Ekine Akonte is lead strategist of Absolute PR Limited. In this interview with Vincent Utere, he bares his mind on the state of Public Relations in Nigeria and why Public Relations agencies need a new business model.
Sir, could you tell us about your journey in the field of Public Relations.
It started with an encounter with a lecturer in Plateau School of Accounting and Management Studies. I was in the Department of Mass Communication. He introduced it to me and members of my set back then in 1990; and since then, I have had to study it and live it till date.
As you can see, we are a full service PR firm with strong bias for strategy, creative and content, based on the objectives of the client in embarking on a campaign. Absolute PR as a business entity will be a decade in the coming year(2019), and we have been responsible for a series of communications activities with different clients within the various economic sectors; from oil and gas through technology, telecoms, banking, insurance and FMCG. It must be said that it all started with a white plastic table and chair in my apartment. So, really, it has been a beautiful journey, and the experience has been amazing.
Our first major client was the Ion International Film Festival in Port Harcourt. One Italian lady got our name from someone and behold we got the call to manage some part of the festival from communications perspective.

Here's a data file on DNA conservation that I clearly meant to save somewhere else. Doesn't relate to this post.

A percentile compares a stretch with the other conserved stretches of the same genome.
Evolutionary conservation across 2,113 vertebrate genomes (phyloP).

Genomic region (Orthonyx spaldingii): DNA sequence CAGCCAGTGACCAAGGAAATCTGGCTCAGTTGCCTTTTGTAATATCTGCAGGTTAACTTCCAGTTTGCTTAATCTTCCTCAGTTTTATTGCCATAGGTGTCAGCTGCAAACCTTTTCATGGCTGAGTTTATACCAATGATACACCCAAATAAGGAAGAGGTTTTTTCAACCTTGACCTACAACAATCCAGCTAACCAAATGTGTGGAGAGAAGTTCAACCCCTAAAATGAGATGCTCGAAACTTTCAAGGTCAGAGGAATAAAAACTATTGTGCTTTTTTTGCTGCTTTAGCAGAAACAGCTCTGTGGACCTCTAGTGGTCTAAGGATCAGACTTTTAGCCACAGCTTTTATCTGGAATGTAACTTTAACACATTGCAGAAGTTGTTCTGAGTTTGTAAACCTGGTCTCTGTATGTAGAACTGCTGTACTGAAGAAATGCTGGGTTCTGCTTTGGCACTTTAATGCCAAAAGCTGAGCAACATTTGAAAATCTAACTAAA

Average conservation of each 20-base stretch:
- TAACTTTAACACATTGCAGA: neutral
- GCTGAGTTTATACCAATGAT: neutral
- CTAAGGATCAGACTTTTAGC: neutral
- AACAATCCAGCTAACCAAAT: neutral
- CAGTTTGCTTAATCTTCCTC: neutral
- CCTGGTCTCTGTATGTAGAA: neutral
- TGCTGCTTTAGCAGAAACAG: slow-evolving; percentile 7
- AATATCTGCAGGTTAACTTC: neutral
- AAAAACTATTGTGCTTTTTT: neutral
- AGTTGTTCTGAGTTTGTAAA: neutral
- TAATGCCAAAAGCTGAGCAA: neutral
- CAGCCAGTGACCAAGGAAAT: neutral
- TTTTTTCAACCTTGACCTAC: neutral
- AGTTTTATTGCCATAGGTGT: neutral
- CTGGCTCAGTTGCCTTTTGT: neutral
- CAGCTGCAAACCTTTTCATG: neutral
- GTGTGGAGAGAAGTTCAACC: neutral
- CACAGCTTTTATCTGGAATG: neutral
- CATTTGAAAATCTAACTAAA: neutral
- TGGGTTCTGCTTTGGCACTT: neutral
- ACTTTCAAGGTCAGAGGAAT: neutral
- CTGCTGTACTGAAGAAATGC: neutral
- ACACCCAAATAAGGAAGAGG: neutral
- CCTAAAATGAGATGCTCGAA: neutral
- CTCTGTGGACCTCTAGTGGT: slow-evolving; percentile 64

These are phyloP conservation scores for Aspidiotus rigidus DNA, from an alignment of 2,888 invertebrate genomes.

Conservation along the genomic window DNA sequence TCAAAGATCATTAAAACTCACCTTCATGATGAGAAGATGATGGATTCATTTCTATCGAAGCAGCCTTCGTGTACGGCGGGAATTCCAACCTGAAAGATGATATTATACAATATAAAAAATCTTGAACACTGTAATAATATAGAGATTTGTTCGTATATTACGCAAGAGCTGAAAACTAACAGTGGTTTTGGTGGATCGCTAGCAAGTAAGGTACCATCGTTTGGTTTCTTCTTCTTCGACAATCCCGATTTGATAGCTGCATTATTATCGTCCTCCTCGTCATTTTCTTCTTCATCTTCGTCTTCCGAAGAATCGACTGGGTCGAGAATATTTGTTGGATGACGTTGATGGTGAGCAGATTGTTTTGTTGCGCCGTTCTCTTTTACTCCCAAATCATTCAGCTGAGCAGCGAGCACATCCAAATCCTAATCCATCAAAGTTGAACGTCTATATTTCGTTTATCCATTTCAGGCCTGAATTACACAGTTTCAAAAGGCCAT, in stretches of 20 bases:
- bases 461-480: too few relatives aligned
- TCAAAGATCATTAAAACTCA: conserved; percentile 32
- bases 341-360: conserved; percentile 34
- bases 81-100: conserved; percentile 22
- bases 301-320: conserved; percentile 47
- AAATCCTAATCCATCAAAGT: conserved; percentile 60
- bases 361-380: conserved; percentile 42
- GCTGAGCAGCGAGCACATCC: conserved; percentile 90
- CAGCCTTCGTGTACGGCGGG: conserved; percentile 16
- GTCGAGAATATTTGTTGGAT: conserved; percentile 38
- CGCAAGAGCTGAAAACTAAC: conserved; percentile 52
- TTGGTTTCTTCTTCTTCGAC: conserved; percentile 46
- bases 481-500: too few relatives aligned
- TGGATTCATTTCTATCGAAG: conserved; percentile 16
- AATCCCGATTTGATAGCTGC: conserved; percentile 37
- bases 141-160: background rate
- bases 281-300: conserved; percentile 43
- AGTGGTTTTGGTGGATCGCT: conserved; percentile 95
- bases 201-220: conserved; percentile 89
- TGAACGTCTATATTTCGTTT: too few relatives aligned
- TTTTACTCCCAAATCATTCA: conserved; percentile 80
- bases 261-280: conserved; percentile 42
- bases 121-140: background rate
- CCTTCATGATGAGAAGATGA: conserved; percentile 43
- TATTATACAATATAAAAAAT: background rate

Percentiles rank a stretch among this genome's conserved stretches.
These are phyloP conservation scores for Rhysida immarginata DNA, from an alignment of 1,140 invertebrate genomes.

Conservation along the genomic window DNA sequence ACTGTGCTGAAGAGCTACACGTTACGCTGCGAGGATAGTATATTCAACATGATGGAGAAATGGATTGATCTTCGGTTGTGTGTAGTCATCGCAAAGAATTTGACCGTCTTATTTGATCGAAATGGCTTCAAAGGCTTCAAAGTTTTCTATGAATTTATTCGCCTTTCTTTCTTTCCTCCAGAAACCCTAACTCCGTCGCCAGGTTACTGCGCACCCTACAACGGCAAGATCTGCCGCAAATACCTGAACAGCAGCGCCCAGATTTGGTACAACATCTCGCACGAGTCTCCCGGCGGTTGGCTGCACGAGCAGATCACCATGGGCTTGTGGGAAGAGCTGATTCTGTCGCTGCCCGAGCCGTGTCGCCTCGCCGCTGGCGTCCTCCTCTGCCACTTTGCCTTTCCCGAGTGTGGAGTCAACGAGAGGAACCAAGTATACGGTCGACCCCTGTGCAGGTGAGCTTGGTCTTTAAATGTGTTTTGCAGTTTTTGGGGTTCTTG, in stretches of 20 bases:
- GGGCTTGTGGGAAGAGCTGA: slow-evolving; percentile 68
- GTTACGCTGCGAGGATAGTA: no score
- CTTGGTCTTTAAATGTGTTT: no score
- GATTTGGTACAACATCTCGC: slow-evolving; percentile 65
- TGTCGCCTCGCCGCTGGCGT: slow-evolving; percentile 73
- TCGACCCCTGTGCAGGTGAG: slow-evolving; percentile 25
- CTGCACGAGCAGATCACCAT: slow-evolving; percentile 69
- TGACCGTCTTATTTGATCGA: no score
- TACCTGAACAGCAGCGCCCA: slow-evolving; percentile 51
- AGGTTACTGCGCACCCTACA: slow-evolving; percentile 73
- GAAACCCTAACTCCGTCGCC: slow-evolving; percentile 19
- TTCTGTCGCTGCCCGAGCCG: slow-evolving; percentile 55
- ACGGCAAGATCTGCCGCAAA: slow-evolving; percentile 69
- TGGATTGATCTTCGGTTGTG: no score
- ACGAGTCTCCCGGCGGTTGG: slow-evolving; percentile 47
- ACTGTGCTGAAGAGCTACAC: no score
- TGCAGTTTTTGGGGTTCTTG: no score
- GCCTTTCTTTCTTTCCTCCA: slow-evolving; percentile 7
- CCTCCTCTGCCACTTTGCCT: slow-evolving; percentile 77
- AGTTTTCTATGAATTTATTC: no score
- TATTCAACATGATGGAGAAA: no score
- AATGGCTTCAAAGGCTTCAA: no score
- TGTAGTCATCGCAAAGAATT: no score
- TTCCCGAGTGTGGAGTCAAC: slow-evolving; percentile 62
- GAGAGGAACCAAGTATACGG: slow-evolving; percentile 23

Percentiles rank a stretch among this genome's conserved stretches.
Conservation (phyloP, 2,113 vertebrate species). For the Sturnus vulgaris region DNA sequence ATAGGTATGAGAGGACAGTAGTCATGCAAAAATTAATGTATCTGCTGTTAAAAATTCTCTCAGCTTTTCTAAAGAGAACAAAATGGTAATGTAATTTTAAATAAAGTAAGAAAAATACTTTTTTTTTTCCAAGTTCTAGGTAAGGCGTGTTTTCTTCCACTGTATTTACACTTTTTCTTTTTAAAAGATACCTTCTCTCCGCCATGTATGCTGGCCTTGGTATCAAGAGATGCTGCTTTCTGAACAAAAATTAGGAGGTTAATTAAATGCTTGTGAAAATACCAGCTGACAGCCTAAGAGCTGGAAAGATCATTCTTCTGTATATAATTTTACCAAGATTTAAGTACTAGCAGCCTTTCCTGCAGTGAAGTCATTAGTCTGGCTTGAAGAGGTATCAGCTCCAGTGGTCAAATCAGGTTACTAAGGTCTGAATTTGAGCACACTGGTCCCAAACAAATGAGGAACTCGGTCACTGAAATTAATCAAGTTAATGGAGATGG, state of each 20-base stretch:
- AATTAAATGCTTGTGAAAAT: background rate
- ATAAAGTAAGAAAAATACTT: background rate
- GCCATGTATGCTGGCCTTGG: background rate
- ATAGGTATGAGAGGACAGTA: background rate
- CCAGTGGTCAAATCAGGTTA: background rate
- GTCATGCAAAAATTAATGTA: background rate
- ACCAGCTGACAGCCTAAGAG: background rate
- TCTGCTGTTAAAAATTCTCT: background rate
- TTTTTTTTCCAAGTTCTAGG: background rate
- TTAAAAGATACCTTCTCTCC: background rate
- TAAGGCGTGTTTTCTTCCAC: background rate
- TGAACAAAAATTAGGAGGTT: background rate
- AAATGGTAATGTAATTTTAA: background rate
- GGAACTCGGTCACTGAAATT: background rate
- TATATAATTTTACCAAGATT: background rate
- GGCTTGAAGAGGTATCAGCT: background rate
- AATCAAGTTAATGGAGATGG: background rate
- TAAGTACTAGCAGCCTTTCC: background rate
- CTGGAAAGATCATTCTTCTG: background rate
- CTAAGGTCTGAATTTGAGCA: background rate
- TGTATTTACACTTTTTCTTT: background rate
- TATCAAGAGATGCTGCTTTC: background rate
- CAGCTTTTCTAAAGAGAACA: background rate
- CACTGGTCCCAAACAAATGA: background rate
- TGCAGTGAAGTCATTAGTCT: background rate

We are a multidiscipline brand and reputation management firm, and our focus, as a business, is to be a great partner at every point in time we are in bed with our clients and stakeholders. Our area of core competence is Marketing PR/ Consumer Engagement, Brand Management, Floatation Marketing, Investor Relations/Financial Communications and Government Relations, and we are not saying it for the sake of it, we have verifiable evidence of work to show our expertise in these fields.
Personally, my journey is well over two decades in the industry. However, AbsolutePR has four decades of experience which is a function of the aggregation of work experiences of team members.
The journey is still young, fresh and global. We are on a journey to be the best we can be. We have been privileged to work for clients in the United Kingdom, the USA and Hong Kong, and we are looking forward to bigger and exciting challenges.
How would you describe the state of Public Relations practice in Nigeria?